Wrong.Roids R Us,
So what was to be the premise behind America’s first and only constitutional birthright declaration in the year 1866? Simply all children born to parents who owed no foreign allegiance were to be citizens of the United States, that is to say, not only must a child be born within the limits of the United States, but born within the complete allegiance of the United States as a nation – not merely its laws only.
In other words, there is no such thing as American citizenship without allegiance to the nation. Why make citizens of those who owe no allegiance to the country, who might join the forces of another country against you? This goes to the core of American allegiance.
Many make the silly mistake of confusing temporary allegiance to a countries laws under the law of nations with that of allegiance to a nation. In school we pledge allegiance to the flag and the “Republic for which it stands,” not pledge our allegiance to local traffic laws. No one during the eighteenth and nineteenth centuries confused owing allegiance to the laws with that of owing allegiance to a nation.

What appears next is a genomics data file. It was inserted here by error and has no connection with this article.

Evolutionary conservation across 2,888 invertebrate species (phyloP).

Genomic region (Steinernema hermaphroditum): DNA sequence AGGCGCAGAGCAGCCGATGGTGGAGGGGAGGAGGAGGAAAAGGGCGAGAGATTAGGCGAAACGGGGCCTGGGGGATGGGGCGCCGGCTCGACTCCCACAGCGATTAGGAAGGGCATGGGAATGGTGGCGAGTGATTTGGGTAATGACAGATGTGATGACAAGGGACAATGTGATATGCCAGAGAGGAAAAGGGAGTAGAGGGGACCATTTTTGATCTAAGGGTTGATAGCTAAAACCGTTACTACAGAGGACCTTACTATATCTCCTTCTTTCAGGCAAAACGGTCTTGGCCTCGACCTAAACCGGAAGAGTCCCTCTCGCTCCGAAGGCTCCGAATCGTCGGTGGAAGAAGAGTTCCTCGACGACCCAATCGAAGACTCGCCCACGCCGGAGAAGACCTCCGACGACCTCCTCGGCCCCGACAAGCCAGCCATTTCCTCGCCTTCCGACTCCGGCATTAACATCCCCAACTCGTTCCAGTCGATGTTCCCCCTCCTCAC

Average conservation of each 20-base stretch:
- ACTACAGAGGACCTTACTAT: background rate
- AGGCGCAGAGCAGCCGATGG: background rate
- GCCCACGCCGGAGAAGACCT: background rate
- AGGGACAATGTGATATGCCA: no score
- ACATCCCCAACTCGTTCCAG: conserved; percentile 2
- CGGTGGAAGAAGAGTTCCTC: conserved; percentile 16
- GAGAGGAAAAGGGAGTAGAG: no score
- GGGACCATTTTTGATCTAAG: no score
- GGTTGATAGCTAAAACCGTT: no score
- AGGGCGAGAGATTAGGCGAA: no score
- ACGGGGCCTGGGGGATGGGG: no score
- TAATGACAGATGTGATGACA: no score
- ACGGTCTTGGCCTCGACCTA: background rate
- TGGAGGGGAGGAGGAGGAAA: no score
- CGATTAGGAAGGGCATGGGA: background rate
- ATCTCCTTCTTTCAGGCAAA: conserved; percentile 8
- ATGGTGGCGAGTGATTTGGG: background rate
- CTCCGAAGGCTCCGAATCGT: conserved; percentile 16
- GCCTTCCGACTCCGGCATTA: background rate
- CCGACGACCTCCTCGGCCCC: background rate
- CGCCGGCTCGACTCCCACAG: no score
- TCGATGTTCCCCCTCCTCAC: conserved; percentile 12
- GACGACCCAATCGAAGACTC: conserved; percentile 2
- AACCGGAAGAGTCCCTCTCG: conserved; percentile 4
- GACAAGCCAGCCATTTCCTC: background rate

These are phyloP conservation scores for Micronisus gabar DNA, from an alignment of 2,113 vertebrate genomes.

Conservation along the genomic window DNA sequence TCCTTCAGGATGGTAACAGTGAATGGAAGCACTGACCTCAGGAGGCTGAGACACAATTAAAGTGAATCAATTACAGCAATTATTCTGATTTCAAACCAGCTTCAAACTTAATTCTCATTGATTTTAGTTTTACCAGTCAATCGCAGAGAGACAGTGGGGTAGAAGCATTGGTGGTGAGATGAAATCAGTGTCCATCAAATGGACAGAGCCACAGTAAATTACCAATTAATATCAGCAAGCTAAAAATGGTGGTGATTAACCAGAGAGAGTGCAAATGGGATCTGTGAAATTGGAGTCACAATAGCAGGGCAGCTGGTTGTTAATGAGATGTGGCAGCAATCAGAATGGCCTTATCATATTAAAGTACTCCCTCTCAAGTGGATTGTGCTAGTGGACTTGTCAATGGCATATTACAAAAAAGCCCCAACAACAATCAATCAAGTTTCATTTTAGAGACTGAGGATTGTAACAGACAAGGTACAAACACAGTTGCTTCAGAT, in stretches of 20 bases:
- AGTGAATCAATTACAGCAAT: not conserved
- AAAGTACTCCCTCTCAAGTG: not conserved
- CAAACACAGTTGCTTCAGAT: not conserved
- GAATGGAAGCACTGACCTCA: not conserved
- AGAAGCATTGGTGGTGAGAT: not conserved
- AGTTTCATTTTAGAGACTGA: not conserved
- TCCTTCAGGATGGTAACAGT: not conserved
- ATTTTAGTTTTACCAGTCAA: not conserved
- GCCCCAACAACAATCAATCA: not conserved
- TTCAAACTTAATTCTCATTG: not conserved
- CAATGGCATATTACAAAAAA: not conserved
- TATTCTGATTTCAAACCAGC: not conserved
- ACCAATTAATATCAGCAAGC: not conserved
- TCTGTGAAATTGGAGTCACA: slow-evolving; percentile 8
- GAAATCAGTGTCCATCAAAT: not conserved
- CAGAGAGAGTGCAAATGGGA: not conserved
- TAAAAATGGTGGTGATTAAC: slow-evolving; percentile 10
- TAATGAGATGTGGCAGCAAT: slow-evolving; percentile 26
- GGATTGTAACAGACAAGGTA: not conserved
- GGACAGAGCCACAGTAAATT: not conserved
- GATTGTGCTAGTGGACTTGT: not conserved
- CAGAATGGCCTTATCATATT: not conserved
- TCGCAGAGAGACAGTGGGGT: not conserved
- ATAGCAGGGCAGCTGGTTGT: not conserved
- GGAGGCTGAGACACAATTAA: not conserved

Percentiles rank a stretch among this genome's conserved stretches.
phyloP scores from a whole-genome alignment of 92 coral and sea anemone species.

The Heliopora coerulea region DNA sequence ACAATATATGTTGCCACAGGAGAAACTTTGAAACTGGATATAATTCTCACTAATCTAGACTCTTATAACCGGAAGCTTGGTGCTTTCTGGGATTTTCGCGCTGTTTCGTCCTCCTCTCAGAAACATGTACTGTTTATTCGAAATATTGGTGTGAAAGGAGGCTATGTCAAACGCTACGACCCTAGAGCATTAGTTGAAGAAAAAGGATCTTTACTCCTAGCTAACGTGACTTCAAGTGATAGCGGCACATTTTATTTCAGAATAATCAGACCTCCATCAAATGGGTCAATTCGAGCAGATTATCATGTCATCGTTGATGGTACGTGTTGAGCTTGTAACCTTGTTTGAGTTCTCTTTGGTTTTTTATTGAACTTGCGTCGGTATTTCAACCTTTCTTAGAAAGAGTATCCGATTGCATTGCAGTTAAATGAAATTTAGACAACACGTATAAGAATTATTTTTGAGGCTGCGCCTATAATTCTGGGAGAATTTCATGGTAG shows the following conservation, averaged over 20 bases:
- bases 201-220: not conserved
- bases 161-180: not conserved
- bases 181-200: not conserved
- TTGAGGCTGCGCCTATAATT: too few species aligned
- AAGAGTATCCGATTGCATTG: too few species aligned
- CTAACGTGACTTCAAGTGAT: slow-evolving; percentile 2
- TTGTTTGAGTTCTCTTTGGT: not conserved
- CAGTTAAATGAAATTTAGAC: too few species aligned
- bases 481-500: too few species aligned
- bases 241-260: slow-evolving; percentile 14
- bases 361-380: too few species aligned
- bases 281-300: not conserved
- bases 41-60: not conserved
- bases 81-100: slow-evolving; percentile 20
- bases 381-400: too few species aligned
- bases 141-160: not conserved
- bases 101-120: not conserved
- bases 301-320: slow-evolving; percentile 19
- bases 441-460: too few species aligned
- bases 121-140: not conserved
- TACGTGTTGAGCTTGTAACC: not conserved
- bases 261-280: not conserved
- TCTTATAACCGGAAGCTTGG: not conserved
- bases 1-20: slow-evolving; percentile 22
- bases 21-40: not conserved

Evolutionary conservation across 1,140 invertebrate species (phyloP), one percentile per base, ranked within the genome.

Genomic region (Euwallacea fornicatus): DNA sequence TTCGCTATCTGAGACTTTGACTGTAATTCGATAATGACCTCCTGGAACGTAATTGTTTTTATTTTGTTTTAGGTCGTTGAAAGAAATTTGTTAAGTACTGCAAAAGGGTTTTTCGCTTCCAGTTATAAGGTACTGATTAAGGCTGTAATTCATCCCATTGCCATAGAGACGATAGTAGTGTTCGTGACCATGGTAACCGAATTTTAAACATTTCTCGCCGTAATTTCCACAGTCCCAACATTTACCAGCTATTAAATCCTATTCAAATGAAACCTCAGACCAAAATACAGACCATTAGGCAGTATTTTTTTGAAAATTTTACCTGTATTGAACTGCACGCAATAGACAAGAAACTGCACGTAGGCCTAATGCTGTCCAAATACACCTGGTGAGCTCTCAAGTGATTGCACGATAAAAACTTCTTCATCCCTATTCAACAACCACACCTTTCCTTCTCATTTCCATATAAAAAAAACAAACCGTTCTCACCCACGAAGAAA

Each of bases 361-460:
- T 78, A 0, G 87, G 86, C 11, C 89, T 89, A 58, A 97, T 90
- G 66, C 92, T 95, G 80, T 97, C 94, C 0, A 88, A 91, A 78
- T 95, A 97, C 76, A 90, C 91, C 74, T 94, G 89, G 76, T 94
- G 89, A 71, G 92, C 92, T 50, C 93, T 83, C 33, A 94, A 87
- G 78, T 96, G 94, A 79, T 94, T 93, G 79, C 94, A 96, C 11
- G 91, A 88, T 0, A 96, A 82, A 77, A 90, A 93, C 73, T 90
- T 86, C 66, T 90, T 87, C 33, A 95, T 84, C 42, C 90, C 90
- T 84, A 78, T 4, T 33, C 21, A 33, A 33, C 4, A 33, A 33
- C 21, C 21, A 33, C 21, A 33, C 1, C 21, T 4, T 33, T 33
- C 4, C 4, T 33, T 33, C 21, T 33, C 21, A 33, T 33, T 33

If anyone needs any confirmation of the above conclusion, need only to view Sec. 1992 of U.S. Revised Statutes the same Congress had adopted as national law in the year 1866:“All persons born in the United States and not subject to any foreign power, excluding Indians not taxed, are declared to be citizens of the United States.”
“It was a fundamental rule of the common law of England, that persons born in England and under the allegiance and protection of that government, were English subjects regardless of the nationality of the parents. Those born in England of ambassadors and of enemies having hostile occupancy of a portion of English soil, were not subjects; because not born within the allegiance. An alien domiciled in England owes temporary allegiance in return for protection afforded him and, hence, his child born in England is born in the allegiance of the crown which allegiance, in the child's case, is permanent. Such was the law of the colonies and the law of the United States down to the 14th amendment; and such is still the law here and in England.....The 14th amendment affirms the common-law rule that citizenship follows birth. An alien owes allegiance to the United States while domiciled here, and his children born here are born in the United States and under its jurisdiction. Such allegiance is but local and temporary; still it is strong enough to confer citizenship on his children born here. Samuel Fox Mordecai, Dean of the Law School, Trinity College.“Law Notes –Brief Summaries of the Law (1911) page 167